The viola is not the best known instrument in the violin family. In fact, ask anyone you know that is not involved with orchestra what it is and they would blink dumbly at you. In reality, even though the violin is better known in today’s society, it is possible that violas appeared before violins because the Italian word for violin, violino, is derived from the word viola, although no one knows who invented it or when it was invented.
To answer anyone’s question on what exactly a viola is, a viola is the alto in the violin family, which evolved from the viol, an instrument with many strings that is bowed and held across the knees. They used to be called the “alto-tenor” violin. The viola we know today is the result of the gradual merging of the alto and tenor violas over three centuries. Most musicians did not like to play the tenor viola because it was so large in size and difficult to play because of this. So, gradually, luthiers stopped making the tenor viola.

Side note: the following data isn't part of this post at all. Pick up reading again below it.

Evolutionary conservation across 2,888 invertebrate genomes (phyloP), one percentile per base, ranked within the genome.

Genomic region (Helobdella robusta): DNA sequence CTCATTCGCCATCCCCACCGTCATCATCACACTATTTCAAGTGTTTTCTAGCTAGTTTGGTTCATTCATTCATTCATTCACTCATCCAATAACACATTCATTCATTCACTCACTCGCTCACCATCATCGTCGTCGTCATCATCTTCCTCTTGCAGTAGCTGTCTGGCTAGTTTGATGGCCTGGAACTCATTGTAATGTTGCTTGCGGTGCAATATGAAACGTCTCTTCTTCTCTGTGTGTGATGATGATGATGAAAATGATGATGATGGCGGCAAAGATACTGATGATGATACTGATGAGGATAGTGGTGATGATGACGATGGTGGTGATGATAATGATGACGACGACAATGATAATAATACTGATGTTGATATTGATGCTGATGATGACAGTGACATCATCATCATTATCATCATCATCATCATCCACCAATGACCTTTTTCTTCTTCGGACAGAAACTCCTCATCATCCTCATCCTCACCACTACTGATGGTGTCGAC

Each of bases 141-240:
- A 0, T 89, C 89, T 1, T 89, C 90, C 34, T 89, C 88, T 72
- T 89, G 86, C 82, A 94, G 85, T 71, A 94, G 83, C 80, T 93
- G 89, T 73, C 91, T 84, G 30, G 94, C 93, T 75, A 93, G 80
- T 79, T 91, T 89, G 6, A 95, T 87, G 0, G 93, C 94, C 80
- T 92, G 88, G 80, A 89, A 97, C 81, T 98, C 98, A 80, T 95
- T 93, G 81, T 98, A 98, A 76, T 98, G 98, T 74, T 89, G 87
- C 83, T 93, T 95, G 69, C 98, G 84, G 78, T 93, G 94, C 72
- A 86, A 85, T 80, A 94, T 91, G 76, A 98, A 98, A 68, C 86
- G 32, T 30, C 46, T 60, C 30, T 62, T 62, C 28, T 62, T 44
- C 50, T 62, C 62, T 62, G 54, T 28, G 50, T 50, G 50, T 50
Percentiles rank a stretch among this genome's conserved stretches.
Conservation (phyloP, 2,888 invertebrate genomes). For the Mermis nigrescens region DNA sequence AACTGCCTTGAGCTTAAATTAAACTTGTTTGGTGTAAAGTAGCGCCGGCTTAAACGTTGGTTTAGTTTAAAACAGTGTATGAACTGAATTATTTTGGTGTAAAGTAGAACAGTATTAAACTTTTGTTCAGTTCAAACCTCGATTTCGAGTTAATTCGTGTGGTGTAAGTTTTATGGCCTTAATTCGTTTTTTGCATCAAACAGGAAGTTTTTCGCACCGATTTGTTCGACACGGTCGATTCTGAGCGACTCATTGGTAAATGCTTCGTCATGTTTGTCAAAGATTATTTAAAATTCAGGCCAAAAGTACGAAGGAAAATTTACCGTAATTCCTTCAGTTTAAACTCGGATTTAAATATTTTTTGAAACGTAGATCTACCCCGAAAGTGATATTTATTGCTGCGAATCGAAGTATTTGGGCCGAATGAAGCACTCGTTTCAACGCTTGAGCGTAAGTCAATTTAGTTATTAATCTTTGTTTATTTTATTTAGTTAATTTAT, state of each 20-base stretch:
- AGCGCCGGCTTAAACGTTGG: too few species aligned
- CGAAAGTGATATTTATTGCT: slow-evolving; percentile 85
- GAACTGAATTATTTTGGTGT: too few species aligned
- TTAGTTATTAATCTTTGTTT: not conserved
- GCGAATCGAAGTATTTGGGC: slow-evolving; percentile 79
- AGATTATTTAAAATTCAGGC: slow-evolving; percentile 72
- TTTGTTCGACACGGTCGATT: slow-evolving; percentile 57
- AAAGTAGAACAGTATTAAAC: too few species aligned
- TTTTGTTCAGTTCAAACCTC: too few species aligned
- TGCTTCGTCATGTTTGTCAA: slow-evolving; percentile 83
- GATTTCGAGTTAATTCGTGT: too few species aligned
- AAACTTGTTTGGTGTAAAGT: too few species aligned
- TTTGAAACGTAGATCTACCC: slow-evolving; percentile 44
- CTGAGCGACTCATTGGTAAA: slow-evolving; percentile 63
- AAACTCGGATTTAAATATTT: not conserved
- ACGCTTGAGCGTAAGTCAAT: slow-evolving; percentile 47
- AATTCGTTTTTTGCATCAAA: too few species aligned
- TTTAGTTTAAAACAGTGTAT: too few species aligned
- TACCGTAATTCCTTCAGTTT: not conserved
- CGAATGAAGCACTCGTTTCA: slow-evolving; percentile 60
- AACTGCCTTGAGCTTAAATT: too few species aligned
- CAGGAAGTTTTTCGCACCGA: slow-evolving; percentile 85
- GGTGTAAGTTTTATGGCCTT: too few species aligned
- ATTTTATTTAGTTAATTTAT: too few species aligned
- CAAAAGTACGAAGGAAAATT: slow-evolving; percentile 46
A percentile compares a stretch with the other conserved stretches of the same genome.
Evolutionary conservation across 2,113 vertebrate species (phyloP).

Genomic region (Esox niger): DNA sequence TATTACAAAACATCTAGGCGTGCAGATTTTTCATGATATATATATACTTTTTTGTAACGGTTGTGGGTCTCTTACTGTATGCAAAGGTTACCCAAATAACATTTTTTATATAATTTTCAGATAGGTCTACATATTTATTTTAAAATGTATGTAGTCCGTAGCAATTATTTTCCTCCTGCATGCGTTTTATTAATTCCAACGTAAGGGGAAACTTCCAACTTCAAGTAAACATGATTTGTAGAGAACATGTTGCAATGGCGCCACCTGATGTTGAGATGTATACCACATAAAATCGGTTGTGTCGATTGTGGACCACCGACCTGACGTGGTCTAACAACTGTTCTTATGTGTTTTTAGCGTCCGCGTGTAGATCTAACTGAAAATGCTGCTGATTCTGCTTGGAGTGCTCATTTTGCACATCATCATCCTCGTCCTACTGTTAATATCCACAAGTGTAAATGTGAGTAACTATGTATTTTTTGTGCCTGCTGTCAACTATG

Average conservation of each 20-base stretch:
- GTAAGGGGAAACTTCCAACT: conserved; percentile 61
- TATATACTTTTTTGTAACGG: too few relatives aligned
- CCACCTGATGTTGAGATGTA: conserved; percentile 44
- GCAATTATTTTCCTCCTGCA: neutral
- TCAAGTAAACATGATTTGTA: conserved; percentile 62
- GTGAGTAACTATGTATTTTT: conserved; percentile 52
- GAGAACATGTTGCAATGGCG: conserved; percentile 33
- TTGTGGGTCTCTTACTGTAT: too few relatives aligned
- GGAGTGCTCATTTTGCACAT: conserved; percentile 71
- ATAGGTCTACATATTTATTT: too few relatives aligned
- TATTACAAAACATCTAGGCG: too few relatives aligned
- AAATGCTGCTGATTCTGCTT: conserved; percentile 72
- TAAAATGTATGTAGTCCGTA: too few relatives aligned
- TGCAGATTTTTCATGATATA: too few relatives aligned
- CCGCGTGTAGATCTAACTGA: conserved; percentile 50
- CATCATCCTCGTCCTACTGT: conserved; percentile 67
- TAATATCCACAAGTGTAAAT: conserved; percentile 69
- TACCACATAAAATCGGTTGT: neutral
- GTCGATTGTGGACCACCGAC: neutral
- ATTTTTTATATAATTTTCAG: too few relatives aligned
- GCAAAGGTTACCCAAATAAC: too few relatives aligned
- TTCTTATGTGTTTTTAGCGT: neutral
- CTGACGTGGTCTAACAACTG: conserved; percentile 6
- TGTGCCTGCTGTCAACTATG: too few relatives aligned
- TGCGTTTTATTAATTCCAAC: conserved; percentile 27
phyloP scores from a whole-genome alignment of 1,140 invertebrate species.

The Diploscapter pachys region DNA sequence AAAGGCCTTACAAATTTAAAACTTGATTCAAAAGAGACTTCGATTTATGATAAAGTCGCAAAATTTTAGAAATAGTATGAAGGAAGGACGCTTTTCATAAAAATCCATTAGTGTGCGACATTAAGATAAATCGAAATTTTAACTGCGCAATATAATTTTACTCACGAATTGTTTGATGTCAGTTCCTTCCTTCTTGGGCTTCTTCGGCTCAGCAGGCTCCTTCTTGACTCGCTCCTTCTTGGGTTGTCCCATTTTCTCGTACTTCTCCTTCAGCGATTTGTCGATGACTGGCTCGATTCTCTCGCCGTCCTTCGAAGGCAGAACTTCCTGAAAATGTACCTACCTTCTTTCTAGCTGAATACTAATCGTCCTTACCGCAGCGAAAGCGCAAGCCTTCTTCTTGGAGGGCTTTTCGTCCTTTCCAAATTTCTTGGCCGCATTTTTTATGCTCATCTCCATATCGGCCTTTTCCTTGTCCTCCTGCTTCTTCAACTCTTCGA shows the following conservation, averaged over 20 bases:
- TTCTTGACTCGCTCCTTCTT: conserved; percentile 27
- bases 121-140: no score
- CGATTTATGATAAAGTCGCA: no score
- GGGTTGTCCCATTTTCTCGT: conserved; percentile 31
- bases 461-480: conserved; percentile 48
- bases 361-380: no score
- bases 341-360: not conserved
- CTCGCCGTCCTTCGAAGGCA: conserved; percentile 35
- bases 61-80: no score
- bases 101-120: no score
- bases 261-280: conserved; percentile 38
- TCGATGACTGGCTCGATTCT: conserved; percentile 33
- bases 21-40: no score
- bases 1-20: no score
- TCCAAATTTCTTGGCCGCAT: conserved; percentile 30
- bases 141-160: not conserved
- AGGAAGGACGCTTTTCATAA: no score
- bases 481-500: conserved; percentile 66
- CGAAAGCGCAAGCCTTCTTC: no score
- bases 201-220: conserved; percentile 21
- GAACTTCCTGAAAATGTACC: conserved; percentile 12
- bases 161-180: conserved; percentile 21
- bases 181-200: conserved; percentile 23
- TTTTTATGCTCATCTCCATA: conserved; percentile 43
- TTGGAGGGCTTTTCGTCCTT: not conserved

The alto viola’s neck was too short to play the music that was getting more difficult by the 16th century. So luthiers lengthened the neck of the alto viola in order for musicians to play a wider range of notes. The modern-day viola is about 1-3.5 inches longer than a violin, making them around 16 to 18 inches long. Today they are the only instruments that use the alto clef.
Violas are not nearly as famous as the violin or cello, and they probably never will be. There are very, very, few solo violists, especially compared to the amount of solo violinists. In the ordinary orchestra, there are about three violins to every viola, and sometimes more. Composers sometimes wouldn’t even bother writing a viola part. Violas would end up playing the bass part. It wasn’t until the opera “Orfeo,” written in 1607, that violas began to become more important. Gradually, violas earned their own parts, and even get very important parts in pieces. Violas took a secondary role in the 17th and 18th centuries, even though musicians such as Mozart and Bach were both accomplished violists. It resurged with compositions like “Harold in Italy” in 1834 by French composer Hector Berlioz. Johnannes Brahms and Hector Schumann also wrote important pieces for violas